*Turn 2 Blog is a regular feature on InsideDirtRacing.com. Here, site operators Michael Moats and Richard Allen take turns offering their thoughts on the dirt racing topics of the day from east Tennessee and beyond.
The latest edition of the Turn 2 Blog is presented by the American All-Star Pro Late Models Presented by PPM Racing Products
There have been three major races over the course of 10 days at the Volunteer Speedway. Your overall thoughts?
Richard Allen: First, I offer my sincere thanks to the organizers of the Kyle Larson Late Model Challenge(FloRacing.com) and the XR Super Series for not only having these shows but also for the efficient manner in which each was conducted. And more, to those at the track itself for all the work behind the scenes that went into these events. We in this area were blessed to have such major races play out here on our own home turf.
Second, the fans turned out in full force both last Thursday for the Kyle Larson Challenge and on Saturday night for the Spring Thaw 100. The atmosphere was as amped up as I have ever been a part of in east Tennessee. It rivaled the feel of events such as the North-South 100 which you and I have been fortunate enough to attend on several occasions. And the star power involved on all nights was something many fans no doubt appreciated.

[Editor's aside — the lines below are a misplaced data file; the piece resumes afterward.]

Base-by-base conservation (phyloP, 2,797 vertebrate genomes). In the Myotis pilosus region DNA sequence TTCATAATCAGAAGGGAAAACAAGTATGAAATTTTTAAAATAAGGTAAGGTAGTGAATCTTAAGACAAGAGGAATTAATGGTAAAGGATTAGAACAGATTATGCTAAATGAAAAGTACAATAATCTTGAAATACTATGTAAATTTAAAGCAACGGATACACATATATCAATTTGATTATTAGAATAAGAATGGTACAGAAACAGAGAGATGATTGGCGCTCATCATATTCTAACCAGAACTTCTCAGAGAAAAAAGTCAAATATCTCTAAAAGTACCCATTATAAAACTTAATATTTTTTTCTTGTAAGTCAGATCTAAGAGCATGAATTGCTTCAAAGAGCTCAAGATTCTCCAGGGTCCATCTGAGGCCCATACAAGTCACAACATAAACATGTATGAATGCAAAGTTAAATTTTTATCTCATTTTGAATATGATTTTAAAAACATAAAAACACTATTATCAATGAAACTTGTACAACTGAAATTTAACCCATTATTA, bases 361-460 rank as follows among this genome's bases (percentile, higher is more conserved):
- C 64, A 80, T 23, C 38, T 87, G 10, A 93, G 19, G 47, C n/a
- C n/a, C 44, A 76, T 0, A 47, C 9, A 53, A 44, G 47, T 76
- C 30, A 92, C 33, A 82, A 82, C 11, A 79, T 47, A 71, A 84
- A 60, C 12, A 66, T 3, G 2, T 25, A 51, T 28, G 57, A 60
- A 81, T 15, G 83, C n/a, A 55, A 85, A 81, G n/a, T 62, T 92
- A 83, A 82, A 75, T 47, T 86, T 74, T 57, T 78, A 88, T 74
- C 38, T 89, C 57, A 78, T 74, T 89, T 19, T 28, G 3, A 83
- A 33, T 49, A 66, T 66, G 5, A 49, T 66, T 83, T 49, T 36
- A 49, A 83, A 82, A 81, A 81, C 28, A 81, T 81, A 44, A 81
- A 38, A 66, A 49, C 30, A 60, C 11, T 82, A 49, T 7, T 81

I would also commend the track prep as the racing surface was smooth and created multi-groove racing for each feature, And of course, the condition of the track made it possible for drivers to throw many slide jobs, with some working out and some going a bit astray.
Overall, I enjoyed covering each of the races and was glad to be a part of these events.
Michael Moats: It’s been tough to get this race season going with all the rain outs and other issues. To really get things going with those two events was really something else. All I can say is wow.
We commented last week on the FloRacing race how the size of the crowd and the racing was phenomenal. Well, the XR Super Series managed to take it a notch above. Literally every seat in the grandstand was taken 30 minutes prior to hot laps. Barry Braun, who heads XR, posted on social media they had to stop selling grandstand tickets. There had to be as many people in the pit area.
I’ve seen some huge crowds at Volunteer Speedway with the early years of The Scorcher, some of the Hav-A-Tampa races, and even the first year of the Spring Thaw. All those crowds can’t stand up to Saturday’s crowd in size and the atmosphere. As you said, it rivaled the crowds we’ve seen at the North/South 100. By the way, the racing was pretty good too.